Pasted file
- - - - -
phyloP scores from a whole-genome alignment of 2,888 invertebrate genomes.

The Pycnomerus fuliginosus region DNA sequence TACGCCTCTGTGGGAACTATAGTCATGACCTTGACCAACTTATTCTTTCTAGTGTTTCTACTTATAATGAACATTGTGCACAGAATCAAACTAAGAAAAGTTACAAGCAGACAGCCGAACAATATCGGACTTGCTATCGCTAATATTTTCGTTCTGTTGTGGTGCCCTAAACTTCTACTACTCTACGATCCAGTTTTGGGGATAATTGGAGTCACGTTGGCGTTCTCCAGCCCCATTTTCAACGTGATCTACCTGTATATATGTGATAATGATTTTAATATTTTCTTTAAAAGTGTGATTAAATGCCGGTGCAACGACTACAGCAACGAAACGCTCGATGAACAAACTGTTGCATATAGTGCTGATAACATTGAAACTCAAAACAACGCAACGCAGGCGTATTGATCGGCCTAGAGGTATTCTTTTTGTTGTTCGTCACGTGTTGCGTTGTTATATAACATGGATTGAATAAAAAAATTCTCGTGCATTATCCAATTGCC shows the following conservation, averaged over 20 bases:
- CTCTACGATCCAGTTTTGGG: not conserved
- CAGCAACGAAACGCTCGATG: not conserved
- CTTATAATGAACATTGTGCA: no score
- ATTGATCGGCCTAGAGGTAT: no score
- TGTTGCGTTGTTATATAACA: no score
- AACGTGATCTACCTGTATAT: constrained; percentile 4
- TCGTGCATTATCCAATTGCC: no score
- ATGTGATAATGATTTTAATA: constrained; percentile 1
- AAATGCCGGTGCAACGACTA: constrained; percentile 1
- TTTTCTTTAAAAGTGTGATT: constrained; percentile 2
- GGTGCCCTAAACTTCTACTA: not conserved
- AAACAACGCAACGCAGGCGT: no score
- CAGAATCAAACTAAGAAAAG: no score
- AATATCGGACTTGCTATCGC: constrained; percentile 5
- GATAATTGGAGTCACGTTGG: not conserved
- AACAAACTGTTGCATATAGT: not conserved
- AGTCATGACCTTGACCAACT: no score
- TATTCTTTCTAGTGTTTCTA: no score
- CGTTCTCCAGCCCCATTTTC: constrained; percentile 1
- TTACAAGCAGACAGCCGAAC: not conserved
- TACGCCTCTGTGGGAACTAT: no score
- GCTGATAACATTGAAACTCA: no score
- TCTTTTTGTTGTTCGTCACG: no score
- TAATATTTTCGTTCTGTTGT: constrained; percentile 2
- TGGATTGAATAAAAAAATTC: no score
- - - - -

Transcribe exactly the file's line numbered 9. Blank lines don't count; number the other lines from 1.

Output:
- TCGTGCATTATCCAATTGCC: no score